BETHESDA, MD — When the homeowners purchased this exquisite rowhome in Washington, DC, they were immediately drawn to its soaring cathedral ceilings, dramatic archways and custom details.
“They knew it was an architectural masterpiece,” says Melissa Wood, designer/interior specialist/UDCP at Case Architects & Remodelers in Bethesda, MD.
However, when considering the style and functionality of the kitchen and adjacent great room/entertaining areas, which had undergone several renovations over the home’s 150-year history, it became apparent that they were in desperate need of a refresh. Wood collaborated with fellow designer John Audet, director of project development/CKBR/CR/UDCP, to transform the spaces.
Working within the original footprint, the designers were challenged to fit all the amenities of a modern kitchen into its relatively small footprint. The main area is roughly 8’x12′ with an angled wall that extends one corner of the kitchen an additional two feet, giving the designers about 14′ of space at its widest dimension.
“Angled walls, particularly in small kitchens, pose challenges in design and often cause a loss of valuable space,” Audet explains.
As such, the designers had to get very creative with regard to storage, appliance placement and walkway/passage space, the latter of which, although not an ideal 42″, is an adequate 36″. The homeowners wanted to maintain an island, so the designers incorporated greater functionality into the new one. For starters, they tweaked its shape by angling one edge to mirror the angled sink wall, which couldn’t be changed.
“It’s a tiny, weird-shaped island, but it makes sense for the space,” says Wood, noting its unique silhouette was made possible with the use of custom frameless Crystal Cabinet Works cabinetry, which is painted Matte Black. “Plus, the angle eliminates any sharp corners on that side of the island.”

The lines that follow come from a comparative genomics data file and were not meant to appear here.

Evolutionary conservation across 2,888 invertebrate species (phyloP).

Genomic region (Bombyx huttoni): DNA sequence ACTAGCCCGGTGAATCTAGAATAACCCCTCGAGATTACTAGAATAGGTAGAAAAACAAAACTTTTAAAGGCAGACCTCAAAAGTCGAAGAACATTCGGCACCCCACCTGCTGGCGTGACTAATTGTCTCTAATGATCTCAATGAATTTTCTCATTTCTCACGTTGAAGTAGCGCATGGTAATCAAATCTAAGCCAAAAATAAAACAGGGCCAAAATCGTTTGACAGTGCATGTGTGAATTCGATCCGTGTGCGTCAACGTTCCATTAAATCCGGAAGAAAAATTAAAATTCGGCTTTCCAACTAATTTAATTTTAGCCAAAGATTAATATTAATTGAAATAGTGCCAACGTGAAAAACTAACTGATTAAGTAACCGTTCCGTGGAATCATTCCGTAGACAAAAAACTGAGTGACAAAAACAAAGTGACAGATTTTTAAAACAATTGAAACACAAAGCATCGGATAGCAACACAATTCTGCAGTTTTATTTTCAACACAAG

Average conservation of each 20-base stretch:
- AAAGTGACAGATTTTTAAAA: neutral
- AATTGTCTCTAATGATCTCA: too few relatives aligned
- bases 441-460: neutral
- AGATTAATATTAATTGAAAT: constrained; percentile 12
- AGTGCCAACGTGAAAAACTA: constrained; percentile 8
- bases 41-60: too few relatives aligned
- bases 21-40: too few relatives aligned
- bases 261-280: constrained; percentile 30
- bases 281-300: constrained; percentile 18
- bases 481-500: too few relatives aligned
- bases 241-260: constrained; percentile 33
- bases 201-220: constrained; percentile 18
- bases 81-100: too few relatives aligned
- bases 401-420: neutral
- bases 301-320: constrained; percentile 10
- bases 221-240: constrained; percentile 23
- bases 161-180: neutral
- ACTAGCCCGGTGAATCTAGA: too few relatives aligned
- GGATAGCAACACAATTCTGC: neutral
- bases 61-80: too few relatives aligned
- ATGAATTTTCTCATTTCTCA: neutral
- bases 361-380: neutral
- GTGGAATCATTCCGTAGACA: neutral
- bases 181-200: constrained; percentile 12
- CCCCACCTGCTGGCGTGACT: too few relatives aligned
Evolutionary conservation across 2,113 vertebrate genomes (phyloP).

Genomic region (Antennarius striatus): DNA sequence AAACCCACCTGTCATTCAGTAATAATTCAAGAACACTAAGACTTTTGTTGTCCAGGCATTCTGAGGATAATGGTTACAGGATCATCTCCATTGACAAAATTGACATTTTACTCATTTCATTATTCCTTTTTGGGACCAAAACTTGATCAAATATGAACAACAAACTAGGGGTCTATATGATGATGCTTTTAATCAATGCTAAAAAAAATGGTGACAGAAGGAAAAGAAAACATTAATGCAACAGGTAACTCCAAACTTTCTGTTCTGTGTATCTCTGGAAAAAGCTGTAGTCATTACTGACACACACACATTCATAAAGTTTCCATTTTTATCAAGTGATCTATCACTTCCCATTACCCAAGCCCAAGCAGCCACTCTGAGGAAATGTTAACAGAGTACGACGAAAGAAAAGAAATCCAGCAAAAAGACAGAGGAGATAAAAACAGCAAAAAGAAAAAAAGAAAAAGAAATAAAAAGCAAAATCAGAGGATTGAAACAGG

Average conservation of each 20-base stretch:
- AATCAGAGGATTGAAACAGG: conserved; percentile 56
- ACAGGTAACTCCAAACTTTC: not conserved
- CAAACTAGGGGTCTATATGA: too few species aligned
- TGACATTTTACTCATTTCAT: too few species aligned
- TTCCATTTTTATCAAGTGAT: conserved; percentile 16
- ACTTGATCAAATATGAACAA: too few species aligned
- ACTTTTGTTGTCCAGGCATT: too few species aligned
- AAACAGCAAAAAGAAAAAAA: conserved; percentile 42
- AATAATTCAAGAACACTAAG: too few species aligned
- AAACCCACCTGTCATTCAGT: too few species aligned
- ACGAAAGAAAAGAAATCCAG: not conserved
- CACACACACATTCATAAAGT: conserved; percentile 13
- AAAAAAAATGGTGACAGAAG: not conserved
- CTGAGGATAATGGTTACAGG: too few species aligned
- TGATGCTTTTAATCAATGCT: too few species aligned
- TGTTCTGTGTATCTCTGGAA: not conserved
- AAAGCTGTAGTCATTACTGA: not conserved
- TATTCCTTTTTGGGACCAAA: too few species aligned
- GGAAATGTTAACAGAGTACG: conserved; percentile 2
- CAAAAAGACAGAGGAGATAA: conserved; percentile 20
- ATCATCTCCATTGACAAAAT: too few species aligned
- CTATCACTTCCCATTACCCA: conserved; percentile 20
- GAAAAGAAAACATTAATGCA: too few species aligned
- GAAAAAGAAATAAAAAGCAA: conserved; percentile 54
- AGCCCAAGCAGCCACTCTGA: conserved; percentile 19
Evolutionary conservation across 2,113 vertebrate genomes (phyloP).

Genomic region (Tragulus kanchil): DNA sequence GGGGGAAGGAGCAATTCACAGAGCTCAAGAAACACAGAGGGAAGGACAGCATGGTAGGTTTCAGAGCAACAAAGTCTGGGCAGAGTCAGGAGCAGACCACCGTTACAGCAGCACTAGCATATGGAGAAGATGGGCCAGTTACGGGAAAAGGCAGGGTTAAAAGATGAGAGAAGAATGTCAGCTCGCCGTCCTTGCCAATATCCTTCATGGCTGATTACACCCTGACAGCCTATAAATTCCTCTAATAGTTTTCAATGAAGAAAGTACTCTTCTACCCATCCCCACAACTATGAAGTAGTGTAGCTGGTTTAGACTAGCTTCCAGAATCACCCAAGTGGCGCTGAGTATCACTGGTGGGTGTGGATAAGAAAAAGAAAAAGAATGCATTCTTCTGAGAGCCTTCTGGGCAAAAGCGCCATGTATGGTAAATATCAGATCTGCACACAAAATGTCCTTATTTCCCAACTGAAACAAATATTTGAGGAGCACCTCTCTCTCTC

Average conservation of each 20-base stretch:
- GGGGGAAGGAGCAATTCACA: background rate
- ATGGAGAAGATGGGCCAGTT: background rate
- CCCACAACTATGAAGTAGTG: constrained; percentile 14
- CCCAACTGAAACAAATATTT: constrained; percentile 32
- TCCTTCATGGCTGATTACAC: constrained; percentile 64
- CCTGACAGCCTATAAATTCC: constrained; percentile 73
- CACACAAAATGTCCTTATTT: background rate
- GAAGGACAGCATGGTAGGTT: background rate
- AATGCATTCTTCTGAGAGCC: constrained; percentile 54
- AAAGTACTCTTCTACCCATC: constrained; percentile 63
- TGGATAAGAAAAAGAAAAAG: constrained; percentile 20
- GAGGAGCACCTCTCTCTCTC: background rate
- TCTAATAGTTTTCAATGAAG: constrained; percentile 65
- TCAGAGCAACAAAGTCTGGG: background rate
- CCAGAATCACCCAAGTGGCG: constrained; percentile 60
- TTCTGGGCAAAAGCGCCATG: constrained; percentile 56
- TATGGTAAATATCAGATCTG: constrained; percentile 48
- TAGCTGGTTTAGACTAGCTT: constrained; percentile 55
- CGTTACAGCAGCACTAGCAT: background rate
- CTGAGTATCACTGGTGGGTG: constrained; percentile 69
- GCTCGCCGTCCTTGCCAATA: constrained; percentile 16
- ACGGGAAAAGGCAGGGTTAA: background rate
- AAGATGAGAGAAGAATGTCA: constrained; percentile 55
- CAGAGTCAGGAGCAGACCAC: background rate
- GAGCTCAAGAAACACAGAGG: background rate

The designers also included a Wolf cooktop and downdraft system with the control knobs interestingly installed into the top panel of the cabinetry.
“It’s a detail that most people may not notice, but it’s kind of cool!” notes Audet.
To further enhance the island’s worth, they included an overhang for in-kitchen seating while functional storage capabilities via open shelves provide easy access to spices and oils used during cooking.
“Open shelves, as well as floating wall shelves that we also included in this kitchen, are great for storing décor pieces and cookbooks…really anything that you want to be able to grab and use quickly, yet keep off of the countertop,” Wood relates. “They are also great for fresh herbs.
“In this kitchen, especially, clever storage was key,” she continues. “The layout and minimal storage opportunities were challenging, so we tried to maximize them as best as we could.”
Topping the island with MSI’s Calacatta Bruno Q quartz provides for a durable, stain-
resistant work surface. Its white background and black veining tie together the black island and ‘Simply White’ perimeter cabinetry, which also includes panels for the Sub-Zero refrigerator and Miele dishwasher. Additional appliances include a Wolf wall oven, speed oven and warming drawer.
Glossy white elongated 3″x12″ Kaleidoscope ceramic subway tile from Mosaic Tile Company adds texture and serves as a full-height backsplash along the sink wall, which includes a Signature white farmhouse sink accented with Brizo Litze kitchen and filtered water faucets in a Brilliance Luxe Gold finish to match the brass cabinetry hardware selected by the homeowner. The white tile also provides a contrast to the black-framed accent ‘window” that offers a view into the adjacent room.